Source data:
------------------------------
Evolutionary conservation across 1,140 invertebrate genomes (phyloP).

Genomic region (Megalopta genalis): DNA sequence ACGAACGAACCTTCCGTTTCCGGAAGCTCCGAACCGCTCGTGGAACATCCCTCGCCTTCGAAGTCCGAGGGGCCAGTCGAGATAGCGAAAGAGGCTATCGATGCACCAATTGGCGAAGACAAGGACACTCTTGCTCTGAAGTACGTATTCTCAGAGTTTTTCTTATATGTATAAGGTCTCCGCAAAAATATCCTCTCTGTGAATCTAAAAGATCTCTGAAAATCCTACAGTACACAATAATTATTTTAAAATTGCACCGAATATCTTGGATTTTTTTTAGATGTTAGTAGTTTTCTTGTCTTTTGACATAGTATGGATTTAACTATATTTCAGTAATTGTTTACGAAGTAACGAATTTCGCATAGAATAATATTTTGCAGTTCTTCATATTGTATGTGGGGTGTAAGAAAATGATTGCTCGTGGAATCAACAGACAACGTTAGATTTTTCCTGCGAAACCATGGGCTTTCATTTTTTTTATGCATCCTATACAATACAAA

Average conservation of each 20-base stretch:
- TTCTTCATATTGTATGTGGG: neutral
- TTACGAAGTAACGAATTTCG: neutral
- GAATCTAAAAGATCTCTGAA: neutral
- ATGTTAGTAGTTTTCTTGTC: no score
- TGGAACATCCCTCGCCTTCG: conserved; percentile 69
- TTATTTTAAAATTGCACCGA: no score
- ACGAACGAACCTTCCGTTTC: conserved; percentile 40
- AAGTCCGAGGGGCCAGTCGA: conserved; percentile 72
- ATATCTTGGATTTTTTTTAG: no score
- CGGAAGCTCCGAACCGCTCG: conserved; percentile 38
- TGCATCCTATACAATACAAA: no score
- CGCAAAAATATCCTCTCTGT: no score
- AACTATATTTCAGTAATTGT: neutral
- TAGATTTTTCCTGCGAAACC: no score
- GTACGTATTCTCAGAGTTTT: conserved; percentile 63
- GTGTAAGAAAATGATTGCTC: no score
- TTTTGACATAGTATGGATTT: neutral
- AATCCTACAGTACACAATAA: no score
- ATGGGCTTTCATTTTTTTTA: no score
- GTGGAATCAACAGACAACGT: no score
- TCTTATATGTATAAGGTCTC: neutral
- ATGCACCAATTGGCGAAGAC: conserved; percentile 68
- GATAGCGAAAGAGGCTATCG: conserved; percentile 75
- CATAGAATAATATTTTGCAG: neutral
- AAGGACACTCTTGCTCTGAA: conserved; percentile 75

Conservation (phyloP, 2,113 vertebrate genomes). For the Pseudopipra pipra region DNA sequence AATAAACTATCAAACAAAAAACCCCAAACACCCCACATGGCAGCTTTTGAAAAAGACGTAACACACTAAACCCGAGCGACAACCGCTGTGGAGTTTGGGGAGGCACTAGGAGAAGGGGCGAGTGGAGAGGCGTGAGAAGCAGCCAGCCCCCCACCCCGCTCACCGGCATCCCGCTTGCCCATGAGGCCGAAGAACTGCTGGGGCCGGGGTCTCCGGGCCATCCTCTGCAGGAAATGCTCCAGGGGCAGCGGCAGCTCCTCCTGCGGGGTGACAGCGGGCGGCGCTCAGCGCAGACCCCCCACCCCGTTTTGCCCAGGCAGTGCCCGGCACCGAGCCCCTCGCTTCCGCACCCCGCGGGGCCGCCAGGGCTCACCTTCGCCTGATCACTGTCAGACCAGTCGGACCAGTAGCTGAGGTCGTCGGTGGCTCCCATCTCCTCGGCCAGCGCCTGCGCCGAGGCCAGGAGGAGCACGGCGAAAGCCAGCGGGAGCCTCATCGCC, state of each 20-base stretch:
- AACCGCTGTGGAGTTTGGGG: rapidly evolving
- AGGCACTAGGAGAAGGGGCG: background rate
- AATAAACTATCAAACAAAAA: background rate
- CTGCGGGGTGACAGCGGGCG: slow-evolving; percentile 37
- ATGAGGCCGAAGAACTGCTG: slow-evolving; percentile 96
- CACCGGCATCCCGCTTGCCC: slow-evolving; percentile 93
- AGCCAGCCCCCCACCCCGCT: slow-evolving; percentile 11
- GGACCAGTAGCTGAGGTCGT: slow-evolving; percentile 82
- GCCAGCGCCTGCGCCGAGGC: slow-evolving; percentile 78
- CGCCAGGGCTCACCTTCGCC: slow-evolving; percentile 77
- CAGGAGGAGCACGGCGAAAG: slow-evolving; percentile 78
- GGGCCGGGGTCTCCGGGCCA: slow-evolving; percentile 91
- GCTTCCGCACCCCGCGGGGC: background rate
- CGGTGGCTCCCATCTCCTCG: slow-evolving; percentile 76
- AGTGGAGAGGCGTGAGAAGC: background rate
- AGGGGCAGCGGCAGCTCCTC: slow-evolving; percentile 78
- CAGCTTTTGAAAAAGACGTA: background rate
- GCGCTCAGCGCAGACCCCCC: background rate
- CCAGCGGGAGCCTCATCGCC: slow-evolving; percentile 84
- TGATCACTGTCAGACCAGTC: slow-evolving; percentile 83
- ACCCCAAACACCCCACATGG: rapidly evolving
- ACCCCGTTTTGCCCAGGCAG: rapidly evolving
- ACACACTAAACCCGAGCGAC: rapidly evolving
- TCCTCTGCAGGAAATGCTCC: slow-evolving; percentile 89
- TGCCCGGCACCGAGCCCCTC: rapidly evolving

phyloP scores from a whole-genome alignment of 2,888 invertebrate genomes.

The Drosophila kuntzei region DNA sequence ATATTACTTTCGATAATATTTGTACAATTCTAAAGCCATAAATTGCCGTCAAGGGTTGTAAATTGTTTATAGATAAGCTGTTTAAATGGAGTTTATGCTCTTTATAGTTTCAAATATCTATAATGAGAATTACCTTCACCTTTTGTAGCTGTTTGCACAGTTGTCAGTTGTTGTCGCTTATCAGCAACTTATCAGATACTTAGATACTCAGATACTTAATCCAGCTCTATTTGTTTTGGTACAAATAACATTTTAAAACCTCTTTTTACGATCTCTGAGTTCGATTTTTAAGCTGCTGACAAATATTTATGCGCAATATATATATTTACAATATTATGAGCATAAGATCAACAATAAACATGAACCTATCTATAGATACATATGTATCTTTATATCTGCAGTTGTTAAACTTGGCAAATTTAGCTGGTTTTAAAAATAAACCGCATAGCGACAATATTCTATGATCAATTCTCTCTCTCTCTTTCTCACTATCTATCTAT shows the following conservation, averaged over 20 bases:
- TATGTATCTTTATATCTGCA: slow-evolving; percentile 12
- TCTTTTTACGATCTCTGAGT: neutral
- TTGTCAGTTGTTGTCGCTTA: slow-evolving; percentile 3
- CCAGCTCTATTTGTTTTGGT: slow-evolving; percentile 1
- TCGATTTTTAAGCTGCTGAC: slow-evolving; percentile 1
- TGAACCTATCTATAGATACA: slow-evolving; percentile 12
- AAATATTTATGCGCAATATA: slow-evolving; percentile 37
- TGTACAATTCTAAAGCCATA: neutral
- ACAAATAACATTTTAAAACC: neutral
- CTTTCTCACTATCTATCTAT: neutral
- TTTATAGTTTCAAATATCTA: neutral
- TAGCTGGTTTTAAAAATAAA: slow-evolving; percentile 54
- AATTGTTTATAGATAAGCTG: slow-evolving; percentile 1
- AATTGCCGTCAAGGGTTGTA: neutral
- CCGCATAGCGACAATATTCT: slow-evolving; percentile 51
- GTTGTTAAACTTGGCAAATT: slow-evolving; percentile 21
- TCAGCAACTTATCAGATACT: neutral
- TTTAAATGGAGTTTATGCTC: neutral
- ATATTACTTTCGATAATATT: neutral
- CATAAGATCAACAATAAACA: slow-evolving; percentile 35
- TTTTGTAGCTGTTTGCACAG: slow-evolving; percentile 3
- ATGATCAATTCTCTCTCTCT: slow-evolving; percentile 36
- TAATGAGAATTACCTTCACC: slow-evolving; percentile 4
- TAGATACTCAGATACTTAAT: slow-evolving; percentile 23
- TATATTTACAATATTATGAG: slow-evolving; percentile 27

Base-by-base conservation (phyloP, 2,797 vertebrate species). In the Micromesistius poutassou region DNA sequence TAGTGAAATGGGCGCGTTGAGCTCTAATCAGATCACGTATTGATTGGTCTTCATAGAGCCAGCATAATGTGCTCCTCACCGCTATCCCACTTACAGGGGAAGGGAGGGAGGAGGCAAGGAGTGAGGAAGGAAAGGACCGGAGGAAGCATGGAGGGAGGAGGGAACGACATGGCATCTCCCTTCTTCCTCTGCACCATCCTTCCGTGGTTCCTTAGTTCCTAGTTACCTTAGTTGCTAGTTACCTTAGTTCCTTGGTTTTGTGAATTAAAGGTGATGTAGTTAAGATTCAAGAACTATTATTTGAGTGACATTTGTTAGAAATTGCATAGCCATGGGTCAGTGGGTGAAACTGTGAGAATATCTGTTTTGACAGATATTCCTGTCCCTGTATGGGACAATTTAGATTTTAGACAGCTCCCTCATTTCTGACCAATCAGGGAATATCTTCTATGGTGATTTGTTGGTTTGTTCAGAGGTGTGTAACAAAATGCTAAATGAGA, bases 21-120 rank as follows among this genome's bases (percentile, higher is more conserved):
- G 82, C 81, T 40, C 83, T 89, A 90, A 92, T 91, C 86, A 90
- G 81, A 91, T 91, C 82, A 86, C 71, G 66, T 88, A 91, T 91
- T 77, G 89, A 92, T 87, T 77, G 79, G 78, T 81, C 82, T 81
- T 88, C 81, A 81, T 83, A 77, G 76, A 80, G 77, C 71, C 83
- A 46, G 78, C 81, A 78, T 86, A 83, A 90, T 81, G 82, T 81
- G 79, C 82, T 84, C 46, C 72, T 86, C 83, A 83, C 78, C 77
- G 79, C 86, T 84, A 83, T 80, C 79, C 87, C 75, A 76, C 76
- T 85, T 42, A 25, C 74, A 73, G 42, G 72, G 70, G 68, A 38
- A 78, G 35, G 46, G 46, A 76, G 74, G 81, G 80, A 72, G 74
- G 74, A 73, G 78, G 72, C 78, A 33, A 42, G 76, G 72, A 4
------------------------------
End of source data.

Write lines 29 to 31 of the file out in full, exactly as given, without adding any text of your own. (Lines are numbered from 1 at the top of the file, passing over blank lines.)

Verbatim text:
Conservation (phyloP, 2,113 vertebrate genomes). For the Pseudopipra pipra region DNA sequence AATAAACTATCAAACAAAAAACCCCAAACACCCCACATGGCAGCTTTTGAAAAAGACGTAACACACTAAACCCGAGCGACAACCGCTGTGGAGTTTGGGGAGGCACTAGGAGAAGGGGCGAGTGGAGAGGCGTGAGAAGCAGCCAGCCCCCCACCCCGCTCACCGGCATCCCGCTTGCCCATGAGGCCGAAGAACTGCTGGGGCCGGGGTCTCCGGGCCATCCTCTGCAGGAAATGCTCCAGGGGCAGCGGCAGCTCCTCCTGCGGGGTGACAGCGGGCGGCGCTCAGCGCAGACCCCCCACCCCGTTTTGCCCAGGCAGTGCCCGGCACCGAGCCCCTCGCTTCCGCACCCCGCGGGGCCGCCAGGGCTCACCTTCGCCTGATCACTGTCAGACCAGTCGGACCAGTAGCTGAGGTCGTCGGTGGCTCCCATCTCCTCGGCCAGCGCCTGCGCCGAGGCCAGGAGGAGCACGGCGAAAGCCAGCGGGAGCCTCATCGCC, state of each 20-base stretch:
- AACCGCTGTGGAGTTTGGGG: rapidly evolving
- AGGCACTAGGAGAAGGGGCG: background rate